‘Participation in the SWIFT Master’s programme has helped many staff to gain promotion to senior management posts related to learning and teaching.’

Critical reflection
The present authors believe that an effective approach is for all of the staff to begin by focusing on pupil learning through critical reflection as this will lead to improved practice.

Next month Jim Christophers and Chris Bryan will outline the theoretical model underpinning the research to which this article refers.

Editor’s comment: impact, impact, impact…

Regular readers of CPD Update will be aware of the way in which the concept of ‘impact’ has come to dominate professional learning. I can remember being present at an Ofsted focus meeting that was called to help HMI design an inspection framework for what we now call postgraduate professional development (PPD). The senior HMI present formed us into four groups, each with some flip chart paper, and told us to discuss and write down our thoughts for each of the four headings of the proposed inspection framework. They were: 1. Needs. 2. Provision. 3. Impact.

4. Quality assurance.

Half jokingly the HMI said that actually the four should be called ‘Impact’, ‘Impact’, ‘Impact’ and ‘Impact’. Sure enough, during the two-year-long inspection that followed, every time an HMI came to call that was the approach they took. If they were looking at how you dealt with needs they wanted to relate it to impact and so on with all the other sections of the framework.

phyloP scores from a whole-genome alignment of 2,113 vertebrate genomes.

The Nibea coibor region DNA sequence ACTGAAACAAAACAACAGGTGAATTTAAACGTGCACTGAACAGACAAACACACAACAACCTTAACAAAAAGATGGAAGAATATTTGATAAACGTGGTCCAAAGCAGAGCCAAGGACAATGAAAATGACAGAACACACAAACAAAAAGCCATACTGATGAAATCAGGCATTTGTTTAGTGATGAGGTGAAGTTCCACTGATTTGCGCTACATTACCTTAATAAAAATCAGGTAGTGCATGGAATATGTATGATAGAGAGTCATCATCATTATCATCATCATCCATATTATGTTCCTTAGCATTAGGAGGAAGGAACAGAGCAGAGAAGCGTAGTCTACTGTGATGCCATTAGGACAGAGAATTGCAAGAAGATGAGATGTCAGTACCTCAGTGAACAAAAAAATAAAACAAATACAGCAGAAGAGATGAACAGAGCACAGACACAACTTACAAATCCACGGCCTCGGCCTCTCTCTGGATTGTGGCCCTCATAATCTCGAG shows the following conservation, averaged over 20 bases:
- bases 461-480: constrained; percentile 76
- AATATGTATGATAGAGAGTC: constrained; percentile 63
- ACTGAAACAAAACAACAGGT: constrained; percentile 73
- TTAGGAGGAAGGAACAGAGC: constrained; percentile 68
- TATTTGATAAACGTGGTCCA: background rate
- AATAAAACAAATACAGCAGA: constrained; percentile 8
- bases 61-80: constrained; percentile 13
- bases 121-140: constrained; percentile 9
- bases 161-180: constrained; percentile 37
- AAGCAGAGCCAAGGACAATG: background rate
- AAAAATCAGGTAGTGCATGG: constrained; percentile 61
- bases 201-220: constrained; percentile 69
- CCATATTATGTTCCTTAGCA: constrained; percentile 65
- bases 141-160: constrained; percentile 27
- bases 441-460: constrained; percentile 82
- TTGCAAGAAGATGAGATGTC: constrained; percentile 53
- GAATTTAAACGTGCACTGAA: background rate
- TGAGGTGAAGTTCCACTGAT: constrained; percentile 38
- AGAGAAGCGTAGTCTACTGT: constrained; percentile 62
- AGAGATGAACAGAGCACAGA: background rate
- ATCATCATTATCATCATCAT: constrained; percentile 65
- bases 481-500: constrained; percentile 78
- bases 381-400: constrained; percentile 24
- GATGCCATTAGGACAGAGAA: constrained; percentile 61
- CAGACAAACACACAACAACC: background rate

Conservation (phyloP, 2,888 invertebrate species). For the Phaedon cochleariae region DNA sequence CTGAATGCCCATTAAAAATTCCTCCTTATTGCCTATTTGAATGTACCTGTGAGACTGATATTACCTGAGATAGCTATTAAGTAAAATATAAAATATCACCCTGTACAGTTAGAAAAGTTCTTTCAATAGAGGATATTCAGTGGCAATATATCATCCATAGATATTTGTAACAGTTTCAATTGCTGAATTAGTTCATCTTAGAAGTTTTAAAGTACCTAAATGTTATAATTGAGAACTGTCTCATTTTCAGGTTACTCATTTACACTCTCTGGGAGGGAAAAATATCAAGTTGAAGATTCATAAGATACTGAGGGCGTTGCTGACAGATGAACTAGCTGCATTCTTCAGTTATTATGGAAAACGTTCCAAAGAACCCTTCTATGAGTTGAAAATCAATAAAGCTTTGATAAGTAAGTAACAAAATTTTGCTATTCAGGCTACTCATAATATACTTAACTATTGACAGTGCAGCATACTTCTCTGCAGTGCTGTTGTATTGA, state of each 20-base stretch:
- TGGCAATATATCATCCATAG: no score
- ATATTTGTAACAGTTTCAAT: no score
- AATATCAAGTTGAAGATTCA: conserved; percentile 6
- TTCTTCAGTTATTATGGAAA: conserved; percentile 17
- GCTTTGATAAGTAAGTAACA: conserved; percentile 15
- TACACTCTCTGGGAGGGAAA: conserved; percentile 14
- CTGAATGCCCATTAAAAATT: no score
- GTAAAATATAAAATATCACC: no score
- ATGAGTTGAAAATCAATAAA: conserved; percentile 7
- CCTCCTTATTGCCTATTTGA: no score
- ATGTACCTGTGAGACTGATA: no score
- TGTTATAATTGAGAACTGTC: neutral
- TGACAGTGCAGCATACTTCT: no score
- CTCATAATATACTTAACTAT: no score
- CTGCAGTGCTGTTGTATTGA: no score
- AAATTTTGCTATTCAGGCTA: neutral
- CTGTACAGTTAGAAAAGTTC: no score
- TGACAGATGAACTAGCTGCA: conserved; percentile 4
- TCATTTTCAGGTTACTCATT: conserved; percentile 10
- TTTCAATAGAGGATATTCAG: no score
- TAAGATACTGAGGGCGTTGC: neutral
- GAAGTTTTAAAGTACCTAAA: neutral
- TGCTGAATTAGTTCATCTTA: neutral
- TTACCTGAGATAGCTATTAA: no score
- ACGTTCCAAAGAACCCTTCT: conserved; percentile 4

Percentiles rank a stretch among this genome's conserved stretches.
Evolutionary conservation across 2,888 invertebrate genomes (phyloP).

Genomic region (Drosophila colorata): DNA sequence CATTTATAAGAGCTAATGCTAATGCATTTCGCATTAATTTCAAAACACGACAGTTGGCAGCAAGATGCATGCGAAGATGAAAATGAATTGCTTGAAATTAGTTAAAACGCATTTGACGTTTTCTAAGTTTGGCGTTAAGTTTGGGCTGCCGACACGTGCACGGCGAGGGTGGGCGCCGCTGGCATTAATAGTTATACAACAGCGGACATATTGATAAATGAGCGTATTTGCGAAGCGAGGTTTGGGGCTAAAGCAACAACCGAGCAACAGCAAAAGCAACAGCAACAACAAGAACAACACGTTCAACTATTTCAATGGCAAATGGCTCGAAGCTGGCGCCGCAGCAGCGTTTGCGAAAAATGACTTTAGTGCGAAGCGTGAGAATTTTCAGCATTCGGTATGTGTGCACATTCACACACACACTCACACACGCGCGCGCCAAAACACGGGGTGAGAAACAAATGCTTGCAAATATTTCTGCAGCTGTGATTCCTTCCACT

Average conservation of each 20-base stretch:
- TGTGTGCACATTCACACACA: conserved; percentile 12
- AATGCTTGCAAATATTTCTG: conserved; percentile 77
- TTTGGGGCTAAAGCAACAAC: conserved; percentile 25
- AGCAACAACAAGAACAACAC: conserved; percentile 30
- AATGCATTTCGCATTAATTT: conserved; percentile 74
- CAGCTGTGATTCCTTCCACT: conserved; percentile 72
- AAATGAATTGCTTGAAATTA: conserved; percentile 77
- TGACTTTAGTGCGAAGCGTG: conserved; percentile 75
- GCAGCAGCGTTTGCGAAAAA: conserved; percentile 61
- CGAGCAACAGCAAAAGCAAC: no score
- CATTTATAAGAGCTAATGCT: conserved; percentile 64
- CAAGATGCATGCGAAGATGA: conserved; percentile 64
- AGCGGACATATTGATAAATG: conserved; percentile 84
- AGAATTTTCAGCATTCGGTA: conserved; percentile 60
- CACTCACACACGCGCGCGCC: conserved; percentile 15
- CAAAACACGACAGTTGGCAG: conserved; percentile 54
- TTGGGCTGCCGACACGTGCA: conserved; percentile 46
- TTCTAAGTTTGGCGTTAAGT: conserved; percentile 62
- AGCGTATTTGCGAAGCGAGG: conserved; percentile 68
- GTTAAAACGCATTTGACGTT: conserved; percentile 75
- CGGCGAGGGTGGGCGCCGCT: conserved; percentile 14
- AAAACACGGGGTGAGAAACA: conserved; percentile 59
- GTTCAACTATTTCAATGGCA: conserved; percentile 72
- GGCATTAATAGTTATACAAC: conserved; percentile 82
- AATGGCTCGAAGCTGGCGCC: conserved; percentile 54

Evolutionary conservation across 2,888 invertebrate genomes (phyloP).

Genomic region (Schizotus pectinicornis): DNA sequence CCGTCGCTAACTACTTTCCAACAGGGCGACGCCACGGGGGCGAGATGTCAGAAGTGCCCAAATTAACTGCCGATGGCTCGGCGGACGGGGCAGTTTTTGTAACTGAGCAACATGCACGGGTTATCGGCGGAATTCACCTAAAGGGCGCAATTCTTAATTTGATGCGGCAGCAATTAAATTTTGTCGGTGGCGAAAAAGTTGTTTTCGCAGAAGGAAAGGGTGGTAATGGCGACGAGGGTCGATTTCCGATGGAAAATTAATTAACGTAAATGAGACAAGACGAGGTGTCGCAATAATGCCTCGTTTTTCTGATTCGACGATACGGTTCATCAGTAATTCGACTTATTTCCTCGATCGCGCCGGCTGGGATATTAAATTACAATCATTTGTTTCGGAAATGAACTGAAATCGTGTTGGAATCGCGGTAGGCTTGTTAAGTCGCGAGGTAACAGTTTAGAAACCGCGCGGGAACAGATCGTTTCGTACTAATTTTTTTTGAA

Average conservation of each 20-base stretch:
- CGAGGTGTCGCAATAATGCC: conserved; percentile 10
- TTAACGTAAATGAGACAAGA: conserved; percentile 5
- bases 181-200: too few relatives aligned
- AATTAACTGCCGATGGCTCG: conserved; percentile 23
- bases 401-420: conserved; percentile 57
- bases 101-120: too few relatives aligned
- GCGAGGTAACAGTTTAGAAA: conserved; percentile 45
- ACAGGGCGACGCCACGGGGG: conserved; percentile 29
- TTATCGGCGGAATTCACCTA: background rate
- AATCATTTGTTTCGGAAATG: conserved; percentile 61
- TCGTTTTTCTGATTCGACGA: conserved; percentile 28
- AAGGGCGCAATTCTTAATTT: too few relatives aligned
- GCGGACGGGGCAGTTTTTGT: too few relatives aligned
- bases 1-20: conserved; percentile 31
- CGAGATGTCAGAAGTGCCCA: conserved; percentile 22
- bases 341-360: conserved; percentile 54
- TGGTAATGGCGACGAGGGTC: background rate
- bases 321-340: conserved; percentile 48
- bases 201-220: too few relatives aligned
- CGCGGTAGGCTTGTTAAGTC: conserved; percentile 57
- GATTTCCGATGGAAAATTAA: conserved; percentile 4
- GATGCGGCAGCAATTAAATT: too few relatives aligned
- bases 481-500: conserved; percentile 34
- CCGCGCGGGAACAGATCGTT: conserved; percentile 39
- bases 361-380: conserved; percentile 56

The professional learning needs that teachers told HEIs that they had were not, by the way, always the same as government priorities. When I told an inspector this I was told that if I wished to pass my inspection I must persuade teachers to adopt these priorities! This was why I developed the exercise called ‘Relating professional needs to professional impact’. It meant that I could help teachers to carry out a good analysis of their needs as the basis for professional learning and we could relate rather than match their needs to government priorities. It also allowed them the freedom to draw attention to personal professional needs. The exercise seemed to make HMI happy and I have used it ever since. In the last year I have made a number of references to it in CPD Update and even included a version in one issue. So, at the risk of stirring up indifference I draw your attention to a version at the website given below.

What is happening in the south-west is one of many attempts to uncover the richness of the concept of impact. Yes, it can mean better examination results but really it is a very much richer concept than that. If, as a result of your professional learning, a child goes unbidden to the library to see if there are any more books by an author that they can read or begins to take an interest in current affairs or simply starts to ask deeper questions then that looks like pretty good impact to me. It is not a better SAT score and it is certainly not easy to measure. But it is valuable.